Brief Overview of the CARES Act

Brief Overview of the CARES Act

03/27/2020 Tags: Announcements, In the News, COVID-19, CARES Act

Brief Overview of the CARES Act

The CARES Act — Coronavirus Aid, Relief and Economic Security — passed both houses of Congress, and President Donald Trump has signed the stimulus package into law.

The $2 trillion in COVID-19 relief is aimed at individuals, small businesses, larger businesses, state and local governments, healthcare facilities, education, among others.

Here are some of the highlights of the more-than-800-page bill:

  • Individuals: Those who earn less than $75,000 should receive a check for $1,200. Married couples who file jointly and make less than $150,000 total can expect $2,400. Families with children will get $500 per child. The act also contains provisions making it easier for people to access their retirement savings. Retirees also have the option to defer required minimum distributions.
  • The Unemployed:Those without jobs will get an additional $600 a week on top of whatever unemployment amount they receive from their state. The extra money lasts four months, and there’s also 13 weeks of additional unemployment insurance. Gig workers and the self-employed can also receive benefits through the end of the year.
  • Small Businesses: Companies with fewer than 500 employees will have access to emergency grants and loans. The act provides $10 billion for grants of as much as $10,000for immediate operating costs. The Small Business Administration will also be able to allocate $350 billion in loans, up to $10 million per business.The government might forgive portions of the loan used for payroll expenses, utilities, rent, or mortgage insurance. Small businesses with existing SBA loans have access to $17 billion to cover six months of payments automatically.
  • Healthcare Facilities:Hospitals battling the coronavirus are slated to receive $100 billion, while community health centers are to receive $1.32 billion in additional funding. The stimulus package also reauthorizes a telehealth program so doctors can continue virtual appointments. $20 billion in funding has been earmarked for veterans, and Indian Health Services is set to receive $1 billion.
  • Agriculture: The act includes $9.5 billion in emergency aid for farmers and ranchers and replenishes the Commodity Credit Corporation with $14 billion.
  • Education and the Arts:The $43.7 billion for education mostly impacts higher ed, with much of it focused toward student loan relief and students forced to drop out because of the coronavirus. There is also funding earmarked for the arts.
  • State and Local Governments:The $339.8 billion for state and local is divided up between COVID-19 response efforts as well as grants, schools and higher ed, and children and families.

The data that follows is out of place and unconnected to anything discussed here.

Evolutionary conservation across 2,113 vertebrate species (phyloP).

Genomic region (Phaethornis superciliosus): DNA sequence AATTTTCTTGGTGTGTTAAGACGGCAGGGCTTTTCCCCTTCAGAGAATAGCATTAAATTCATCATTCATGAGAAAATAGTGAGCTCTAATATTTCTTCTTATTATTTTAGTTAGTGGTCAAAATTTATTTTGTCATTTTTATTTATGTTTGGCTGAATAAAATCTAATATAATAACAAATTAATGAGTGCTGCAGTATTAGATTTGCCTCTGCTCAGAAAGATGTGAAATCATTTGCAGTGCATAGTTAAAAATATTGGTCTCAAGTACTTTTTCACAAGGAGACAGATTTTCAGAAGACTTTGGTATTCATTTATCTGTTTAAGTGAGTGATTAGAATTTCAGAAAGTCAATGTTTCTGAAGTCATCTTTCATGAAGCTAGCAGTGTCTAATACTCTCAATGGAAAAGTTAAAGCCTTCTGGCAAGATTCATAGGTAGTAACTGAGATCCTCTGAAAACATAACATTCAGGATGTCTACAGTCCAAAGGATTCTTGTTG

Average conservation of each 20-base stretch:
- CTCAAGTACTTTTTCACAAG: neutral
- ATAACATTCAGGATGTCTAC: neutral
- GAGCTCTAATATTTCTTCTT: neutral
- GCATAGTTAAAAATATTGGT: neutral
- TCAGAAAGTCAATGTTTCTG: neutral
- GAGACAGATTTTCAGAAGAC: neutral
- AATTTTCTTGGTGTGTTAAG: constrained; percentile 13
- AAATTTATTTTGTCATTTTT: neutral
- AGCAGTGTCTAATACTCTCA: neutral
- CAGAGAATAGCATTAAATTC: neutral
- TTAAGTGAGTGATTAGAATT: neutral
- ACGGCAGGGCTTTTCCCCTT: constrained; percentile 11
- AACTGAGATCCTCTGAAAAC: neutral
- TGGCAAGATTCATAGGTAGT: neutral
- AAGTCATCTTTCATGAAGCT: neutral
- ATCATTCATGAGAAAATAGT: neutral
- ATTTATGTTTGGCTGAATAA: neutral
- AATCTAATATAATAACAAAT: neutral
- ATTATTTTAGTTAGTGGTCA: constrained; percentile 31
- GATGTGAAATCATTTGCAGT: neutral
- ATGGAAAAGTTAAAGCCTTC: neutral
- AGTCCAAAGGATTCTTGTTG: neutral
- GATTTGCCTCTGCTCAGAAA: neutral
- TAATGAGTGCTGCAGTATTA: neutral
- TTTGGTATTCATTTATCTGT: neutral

• Larger Businesses:The second-largest chunk of the act — about $500 billion — will come in the form of loans that big corps will have to pay back to the government. There will be a special inspector general and committee who will oversee the loans. There is also a tax credit for businesses of all sizes to help them keep their employees.

The CARES Act has plenty of nuances and details.Our team of experts is working to research the new law. We’ll provide more information on those as they come to light.

This communication is intended to provide general information on legislative COVID-19 relief measures as of the date of this communication and may reference information from reputable sources. Although our firm has made every reasonable effort to ensure that the information provided is accurate, we make no warranties, expressed or implied, on the information provided. As legislative efforts are still ongoing, we expect that there may be additional guidance and clarification from regulators that may modify some of the provisions in this communication. Some of those modifications may be significant. As such, be aware that this is not a comprehensive analysis of the subject matter covered and is not intended to provide specific recommendations to you or your business with respect to the matters addressed.

Other Useful News



At Casey Peterson, LTD, we understand not everyone loves the complexities of accounting like we do. That's what sets us apart from the rest. Our CPAs, accountants, and financial advisors truly love numbers, solving problems, and creating business and financial strategies for our clients.

We’re looking for clients who believe in good customer service — clients who want CPAs, accountants, and financial advisors who are big-picture thinkers and ethical problem solvers. We’re looking for relationships, not transactions.

If you want the same, we should talk.

Contact Us